THE WATER MAN – Review by Susan Granger

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When actor-turned-director David Oyelowo (Selma) was growing up, he missed the sense of magic and wonder that he yearned to experience on-screen and was acutely aware of the lack of mid-budget family films featuring performers of color.

Set in the Pacific Northwest, this story revolves around inquisitive 11 year-old Gunnar Boone (Lonnie Chavis from The Is Us), whose mother (Rosario Dawson) is dying of leukemia and military father (Oyelowo), recently returned from Japan, just moved the family to the small logging town of Pine Mills.

After an eccentric mortician (Alfred Molina) tells Gunnar about a local legend known as the Water Man, dream-haunted Gunnar, who is working on a graphic novel, is determined to track down the mythical figure.

Apparently, the Water Man was a miner who drowned with his wife in a flood. After a mysterious piece of ore miraculously brought him back to life, the nether-worldly Water Man has spent decades searching for his wife’s body so that he can resurrect her.

Toting his dad’s souvenir samurai sword, Gunnar is joined by Jo (Amiah Miller), a homeless teenager who claims to have seen the Water Man on the edge of a nearby forest and can lead Gunnar to him.

But they’re unaware that there’s a raging a wildfire headed toward them, a very real threat that engages the participation of the local sheriff (Maria Bello).

Scripted by Emily A. Needell and produced by Oprah Winfrey, the mystical escapism marks Oyelowo’s directing debut, filming in rural Oregon and incorporating a surprise stampede of wild horses and a waterfall of beetles.

“What’s amazing about streaming is that there’s hard data,” Oyelowo notes. “Netflix can tell you when someone stopped watching and who stayed to the end. We’ve been amazed at its global popularity, reaching Top 10 lists in the Philippines, Romania, Colombia, Spain, Kenya, Nigeria, Portugal, Poland, Malaysia, France, Israel, Kuwait, Thailand, South Africa, Ecuador and Panama.”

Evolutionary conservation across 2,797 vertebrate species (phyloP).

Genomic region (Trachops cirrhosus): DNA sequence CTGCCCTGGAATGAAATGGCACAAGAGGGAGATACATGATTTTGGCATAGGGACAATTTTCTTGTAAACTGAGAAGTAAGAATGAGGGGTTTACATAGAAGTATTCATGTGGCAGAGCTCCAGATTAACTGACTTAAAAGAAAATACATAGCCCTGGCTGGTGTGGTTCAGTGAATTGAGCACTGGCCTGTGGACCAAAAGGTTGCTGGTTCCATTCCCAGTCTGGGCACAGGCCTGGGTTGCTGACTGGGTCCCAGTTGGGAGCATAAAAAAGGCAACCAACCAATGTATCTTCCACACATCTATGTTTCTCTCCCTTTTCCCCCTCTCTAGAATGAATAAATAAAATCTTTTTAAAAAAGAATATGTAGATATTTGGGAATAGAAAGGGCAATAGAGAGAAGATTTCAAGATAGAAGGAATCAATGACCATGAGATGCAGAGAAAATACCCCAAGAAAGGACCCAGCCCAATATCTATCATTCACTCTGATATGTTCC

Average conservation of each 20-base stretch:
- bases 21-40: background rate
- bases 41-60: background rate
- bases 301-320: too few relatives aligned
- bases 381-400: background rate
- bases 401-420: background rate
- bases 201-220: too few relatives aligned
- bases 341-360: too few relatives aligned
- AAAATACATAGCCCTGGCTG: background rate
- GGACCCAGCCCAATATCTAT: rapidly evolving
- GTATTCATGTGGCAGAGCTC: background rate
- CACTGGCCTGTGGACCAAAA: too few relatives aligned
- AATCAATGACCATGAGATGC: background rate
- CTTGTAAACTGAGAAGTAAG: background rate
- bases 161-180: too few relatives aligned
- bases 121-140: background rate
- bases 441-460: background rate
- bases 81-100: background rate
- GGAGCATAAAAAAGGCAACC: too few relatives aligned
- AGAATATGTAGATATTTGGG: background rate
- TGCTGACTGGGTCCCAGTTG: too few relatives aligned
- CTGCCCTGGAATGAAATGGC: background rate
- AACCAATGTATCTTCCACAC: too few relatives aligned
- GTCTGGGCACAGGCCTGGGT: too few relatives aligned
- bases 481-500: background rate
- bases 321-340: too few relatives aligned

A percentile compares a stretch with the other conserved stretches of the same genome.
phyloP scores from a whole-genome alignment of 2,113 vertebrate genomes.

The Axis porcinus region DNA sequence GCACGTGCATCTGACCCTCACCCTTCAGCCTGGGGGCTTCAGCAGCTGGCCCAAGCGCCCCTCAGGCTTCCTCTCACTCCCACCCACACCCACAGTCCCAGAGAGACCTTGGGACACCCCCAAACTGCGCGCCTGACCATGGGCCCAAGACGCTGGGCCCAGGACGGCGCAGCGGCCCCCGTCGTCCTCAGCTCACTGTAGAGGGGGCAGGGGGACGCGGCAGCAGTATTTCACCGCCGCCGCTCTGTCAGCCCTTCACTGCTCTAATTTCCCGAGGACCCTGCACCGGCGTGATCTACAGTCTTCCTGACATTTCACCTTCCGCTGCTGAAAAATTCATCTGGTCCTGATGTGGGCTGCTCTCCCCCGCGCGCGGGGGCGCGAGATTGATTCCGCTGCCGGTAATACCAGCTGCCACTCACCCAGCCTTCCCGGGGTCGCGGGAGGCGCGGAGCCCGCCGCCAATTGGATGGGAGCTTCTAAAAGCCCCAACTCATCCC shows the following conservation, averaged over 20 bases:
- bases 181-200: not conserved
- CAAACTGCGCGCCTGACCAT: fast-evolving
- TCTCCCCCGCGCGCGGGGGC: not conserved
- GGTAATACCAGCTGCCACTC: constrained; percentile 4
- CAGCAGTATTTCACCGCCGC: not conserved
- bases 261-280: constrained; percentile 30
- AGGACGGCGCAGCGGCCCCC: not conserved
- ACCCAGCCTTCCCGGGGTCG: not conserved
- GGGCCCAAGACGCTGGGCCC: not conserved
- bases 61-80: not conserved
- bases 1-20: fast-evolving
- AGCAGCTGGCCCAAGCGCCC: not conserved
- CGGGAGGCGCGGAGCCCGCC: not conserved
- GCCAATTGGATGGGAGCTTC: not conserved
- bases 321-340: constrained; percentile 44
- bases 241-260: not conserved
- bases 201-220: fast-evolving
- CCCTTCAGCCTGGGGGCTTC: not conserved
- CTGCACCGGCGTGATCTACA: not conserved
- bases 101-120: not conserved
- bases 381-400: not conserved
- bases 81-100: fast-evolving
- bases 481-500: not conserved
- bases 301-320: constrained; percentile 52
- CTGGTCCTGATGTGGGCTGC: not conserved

On the Granger Gauge of 1 to 10, The Water Man is a subtle, sensitive, supernatural 6, a family-friendly fantasy/adventure streaming on Netflix

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Susan Granger

Susan Granger is a product of Hollywood. Her natural father, S. Sylvan Simon, was a director and producer at R.K.O., M.G.M. and Columbia Pictures; her adoptive father, Armand Deutsch, produced movies at M.G.M. As a child, Susan appeared in movies with Abbott & Costello, Red Skelton, Lucille Ball, Margaret O'Brien and Lassie. She attended Mills College in California, studying journalism with Pierre Salinger, and graduated from the University of Pennsylvania with highest honors in journalism. During her adult life, Susan has been on radio and television as an anchorwoman and movie/drama critic. Her newspaper reviews have been syndicated around the world, and she has appeared on American Movie Classics cable television. In addition, her celebrity interviews and articles have been published in REDBOOK, PLAYBOY, FAMILY CIRCLE, COSMOPOLITAN, WORKING WOMAN and THE NEW YORK TIMES, as well as in PARIS MATCH, ELLE, HELLO, CARIBBEAN WORLD, ISLAND LIFE, MACO DESTINATIONS, NEWS LIMITED NEWSPAPERS (Australia), UK DAILY MAIL, UK SUNDAY MIRROR, DS (France), LA REPUBBLICA (Italy), BUNTE (Germany), VIP TRAVELLER (Krisworld) and many other international publications through SSG Syndicate. Susan also lectures on the "Magic and Mythology of Hollywood" and "Don't Take It Personally: Conquering Criticism and other Survival Skills," originally published on tape by Dove Audio.